California agriculture is presented with an opportunity it has only begun to tap. Despite rapid growth in organic food production, only 4 percent of all agricultural land in the state is being farmed organically. We need policies that use organic agriculture as a practical, evidence-based approach to solving the complex challenges facing California.
By Dwayne Cardoza
Dwayne Cardoza is a grape grower in Fresno and president of California Certified Organic Farmers, Fresno-Tulare Chapter, email@example.com. He wrote this commentary for CALmatters.
In the produce section of the supermarket, on the menu at the corner restaurant, and at the farmer’s market, the evidence is clear.
Organic food, once a niche product, is becoming–literally in many cases–a bread-and-butter staple for consumers.
When we began organic farming in 1999, we did it for a number of reasons. Farmers across California recognized the need to break from conventional agriculture and start rebuilding our soil. We all had different reasons but understood the need to protect our shared environment, and our rich and diverse state.
A recent study found that more than four out of five U.S. consumers say they purchase at least some organic food. What was a $3.6 billion industry in 1997 soared to a $50 billion industry by 2017, and its growth continues to outpace that of overall food sales.
It is a trend driven in large measure by generational preference. Millennials, defined as adults from 18 to 37, make up 42 percent of organic consumers. They will continue to drive the marketplace throughout their lives.
The table is set for robust growth in the organic foods market. Not only is there strong consumer demand, but there is also a trusted regulatory framework to certify organic practices to solidify consumer confidence.
As this revolution in consumer preferences unfolds, California agriculture is presented with an opportunity it has only begun to tap. Despite rapid growth in organic food production, only 4 percent of all agricultural land in the state is being farmed organically.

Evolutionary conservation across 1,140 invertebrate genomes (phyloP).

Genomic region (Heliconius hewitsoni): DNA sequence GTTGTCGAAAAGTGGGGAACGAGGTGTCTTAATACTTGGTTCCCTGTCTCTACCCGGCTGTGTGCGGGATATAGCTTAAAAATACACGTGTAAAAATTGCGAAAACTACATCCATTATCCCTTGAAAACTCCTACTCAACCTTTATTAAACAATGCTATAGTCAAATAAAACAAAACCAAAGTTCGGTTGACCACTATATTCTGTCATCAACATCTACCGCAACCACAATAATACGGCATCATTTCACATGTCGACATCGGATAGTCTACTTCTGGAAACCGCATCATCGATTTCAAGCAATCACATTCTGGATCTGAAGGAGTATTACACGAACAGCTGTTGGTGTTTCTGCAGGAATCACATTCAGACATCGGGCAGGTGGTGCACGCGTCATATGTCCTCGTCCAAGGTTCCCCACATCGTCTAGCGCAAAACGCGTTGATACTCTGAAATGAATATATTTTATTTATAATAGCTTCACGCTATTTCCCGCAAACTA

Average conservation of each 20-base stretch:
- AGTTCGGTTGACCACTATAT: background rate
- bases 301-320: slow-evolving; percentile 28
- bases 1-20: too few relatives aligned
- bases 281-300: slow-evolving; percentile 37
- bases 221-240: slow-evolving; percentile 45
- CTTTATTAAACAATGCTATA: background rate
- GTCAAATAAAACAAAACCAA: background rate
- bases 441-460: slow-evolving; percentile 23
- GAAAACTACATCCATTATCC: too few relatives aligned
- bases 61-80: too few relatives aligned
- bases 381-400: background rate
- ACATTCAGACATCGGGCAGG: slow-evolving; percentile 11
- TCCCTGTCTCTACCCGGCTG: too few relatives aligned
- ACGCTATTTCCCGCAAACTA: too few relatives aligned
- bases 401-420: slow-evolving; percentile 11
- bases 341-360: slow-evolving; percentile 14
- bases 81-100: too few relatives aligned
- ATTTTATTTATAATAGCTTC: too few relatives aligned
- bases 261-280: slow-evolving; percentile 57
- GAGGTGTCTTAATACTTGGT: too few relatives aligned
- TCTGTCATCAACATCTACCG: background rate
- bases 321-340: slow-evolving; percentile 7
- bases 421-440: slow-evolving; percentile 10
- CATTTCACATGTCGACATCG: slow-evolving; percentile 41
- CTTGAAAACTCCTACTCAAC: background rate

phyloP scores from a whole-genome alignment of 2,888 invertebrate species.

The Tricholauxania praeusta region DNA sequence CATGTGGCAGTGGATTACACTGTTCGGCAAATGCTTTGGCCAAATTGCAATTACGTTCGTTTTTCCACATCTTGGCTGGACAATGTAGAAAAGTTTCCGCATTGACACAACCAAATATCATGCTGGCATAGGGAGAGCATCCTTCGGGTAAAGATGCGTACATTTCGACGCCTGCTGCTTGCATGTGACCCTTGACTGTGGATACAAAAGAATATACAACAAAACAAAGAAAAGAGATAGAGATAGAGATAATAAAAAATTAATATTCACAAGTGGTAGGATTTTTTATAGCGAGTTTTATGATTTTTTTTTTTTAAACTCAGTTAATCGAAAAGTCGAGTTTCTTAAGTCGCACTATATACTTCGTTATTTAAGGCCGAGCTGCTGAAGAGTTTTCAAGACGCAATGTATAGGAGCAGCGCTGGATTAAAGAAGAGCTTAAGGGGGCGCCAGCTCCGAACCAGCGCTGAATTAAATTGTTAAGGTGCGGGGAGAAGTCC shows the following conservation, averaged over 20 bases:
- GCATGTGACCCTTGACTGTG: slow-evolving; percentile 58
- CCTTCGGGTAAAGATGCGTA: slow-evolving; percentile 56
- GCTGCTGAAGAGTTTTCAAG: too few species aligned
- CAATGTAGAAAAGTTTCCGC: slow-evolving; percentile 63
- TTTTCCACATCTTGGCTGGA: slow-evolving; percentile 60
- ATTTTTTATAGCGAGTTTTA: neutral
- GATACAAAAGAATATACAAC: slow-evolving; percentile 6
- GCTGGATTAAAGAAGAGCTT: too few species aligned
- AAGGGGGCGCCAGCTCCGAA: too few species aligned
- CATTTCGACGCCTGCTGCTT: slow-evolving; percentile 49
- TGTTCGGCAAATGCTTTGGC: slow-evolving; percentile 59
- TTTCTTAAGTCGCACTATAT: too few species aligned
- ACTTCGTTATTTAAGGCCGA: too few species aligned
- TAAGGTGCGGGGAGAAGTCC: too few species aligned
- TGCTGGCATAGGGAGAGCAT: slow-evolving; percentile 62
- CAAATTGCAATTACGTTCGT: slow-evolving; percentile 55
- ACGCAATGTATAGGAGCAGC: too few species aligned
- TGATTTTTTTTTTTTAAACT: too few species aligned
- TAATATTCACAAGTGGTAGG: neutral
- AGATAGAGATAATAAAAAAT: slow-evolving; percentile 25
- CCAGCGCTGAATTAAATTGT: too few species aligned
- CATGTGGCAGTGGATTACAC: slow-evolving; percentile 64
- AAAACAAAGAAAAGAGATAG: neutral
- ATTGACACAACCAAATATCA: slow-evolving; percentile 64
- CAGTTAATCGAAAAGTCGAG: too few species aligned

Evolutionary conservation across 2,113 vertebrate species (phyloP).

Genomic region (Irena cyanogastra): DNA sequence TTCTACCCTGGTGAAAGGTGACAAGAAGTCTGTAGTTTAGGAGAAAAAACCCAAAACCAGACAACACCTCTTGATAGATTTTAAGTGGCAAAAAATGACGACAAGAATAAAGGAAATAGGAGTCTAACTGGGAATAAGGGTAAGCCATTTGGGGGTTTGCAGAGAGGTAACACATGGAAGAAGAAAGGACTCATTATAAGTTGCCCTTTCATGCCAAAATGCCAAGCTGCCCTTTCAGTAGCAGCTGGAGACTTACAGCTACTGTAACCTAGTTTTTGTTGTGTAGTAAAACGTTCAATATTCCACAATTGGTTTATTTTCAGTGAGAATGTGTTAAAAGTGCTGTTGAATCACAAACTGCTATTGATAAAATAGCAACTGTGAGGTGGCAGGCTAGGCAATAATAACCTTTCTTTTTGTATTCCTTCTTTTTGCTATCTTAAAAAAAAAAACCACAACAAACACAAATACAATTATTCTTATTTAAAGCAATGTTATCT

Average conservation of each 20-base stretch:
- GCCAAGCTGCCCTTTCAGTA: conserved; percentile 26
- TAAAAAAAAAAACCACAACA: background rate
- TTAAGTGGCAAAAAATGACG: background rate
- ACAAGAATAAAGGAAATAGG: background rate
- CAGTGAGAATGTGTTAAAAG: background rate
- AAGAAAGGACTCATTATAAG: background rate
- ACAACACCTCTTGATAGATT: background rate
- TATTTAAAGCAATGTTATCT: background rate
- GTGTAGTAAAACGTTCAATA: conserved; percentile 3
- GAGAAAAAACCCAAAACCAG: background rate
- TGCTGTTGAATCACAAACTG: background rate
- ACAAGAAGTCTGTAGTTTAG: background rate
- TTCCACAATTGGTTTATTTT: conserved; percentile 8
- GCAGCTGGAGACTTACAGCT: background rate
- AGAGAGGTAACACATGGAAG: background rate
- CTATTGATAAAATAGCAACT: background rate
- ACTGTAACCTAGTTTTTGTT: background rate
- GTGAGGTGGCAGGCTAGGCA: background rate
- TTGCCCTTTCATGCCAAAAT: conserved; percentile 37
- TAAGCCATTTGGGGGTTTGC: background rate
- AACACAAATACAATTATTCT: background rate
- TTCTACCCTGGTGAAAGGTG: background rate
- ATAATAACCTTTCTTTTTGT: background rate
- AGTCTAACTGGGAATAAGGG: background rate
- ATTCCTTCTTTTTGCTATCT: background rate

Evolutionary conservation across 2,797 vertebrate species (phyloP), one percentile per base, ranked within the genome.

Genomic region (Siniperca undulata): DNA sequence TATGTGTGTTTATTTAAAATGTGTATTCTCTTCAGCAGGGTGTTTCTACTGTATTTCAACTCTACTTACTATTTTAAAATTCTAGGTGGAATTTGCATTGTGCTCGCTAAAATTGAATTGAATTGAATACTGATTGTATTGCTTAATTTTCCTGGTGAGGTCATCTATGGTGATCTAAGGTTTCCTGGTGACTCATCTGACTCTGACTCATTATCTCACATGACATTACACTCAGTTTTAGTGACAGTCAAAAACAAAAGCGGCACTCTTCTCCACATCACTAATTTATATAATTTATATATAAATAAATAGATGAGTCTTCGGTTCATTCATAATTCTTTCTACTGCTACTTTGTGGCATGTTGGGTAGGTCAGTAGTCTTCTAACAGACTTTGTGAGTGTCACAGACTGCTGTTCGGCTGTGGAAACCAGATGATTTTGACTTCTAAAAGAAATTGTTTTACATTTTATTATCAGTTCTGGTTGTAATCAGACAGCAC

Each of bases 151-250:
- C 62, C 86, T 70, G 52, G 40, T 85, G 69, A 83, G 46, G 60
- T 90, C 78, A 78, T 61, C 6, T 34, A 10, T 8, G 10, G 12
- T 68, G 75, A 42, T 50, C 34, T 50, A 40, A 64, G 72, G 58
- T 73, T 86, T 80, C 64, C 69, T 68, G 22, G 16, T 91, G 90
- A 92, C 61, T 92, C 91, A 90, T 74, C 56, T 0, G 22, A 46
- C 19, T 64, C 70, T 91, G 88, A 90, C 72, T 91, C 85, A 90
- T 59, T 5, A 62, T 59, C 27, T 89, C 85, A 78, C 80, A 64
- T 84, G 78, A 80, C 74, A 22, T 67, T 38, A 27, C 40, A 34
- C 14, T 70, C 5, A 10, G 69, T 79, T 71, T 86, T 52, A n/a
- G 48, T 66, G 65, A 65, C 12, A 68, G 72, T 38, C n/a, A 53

There are a multitude of reasons why California should seize the opportunity to allow this new generation of consumers to lead us to a more prosperous, healthier, cleaner future.
In a report to be released Feb. 27 at our conference in Fresno, the California Certified Organic Farmers Foundation has compiled a comprehensive review of the economic, social, public health and environmental benefits that organic farming is producing, and could produce on a far grander scale.
The report, phase one of the “Roadmap to an Organic California,” issues a call for California to increase organic production to 10 percent of all farmland by 2030.
The report analyzes hundreds of peer-reviewed scientific studies to present an impressive inventory of the benefits that organic agriculture creates for California and the nation.
Some of those benefits may surprise you, for they extend far beyond simply producing healthy, nutritious food.
In the Central Valley, the economic benefits are particularly compelling. Organic is the fastest-growing sector of the U.S. food industry, and the premium crop prices that organic products garner support the viability of California farmers.
In addition, more than a third of organic farms market their food directly to consumers, which stimulates local employment.
Research shows that organic farming is helping to attract new farmers to an aging industry. The U.S. Department of Food and Agriculture reports that proportionately more beginning farmers are starting organic farms than conventional farms.
The environmental benefits are many, and not all are the result of reduced use of synthetic pesticides, though this does produce benefits: safeguarding bees and other pollinators from harmful exposure, reducing the leaching of pesticides into waterways, and protecting farmers and farmworkers from routine exposure to harmful chemicals.
Beyond that, organic farming practices build long-term soil fertility. As a result, organic soils store more nutrients, including carbon, which in the atmosphere becomes the leading contributor to climate change.
A UC Davis study found that after 10 years organic systems resulted in 14 times the rate of carbon sequestration as conventional systems.
This roadmap shows the many desirable destinations to which a surge in organic farming can lead California.
What we need now–and which we are calling upon policymakers, community leaders and non-governmental organizations to design–are policies that use organic agriculture as a practical, evidence-based approach to solving the complex challenges facing California today.
As the nation’s leader in organic farming, California is ready for all communities to have access to organic food and for all of California to benefit from organic agriculture.
In so many ways, that would be a healthy thing.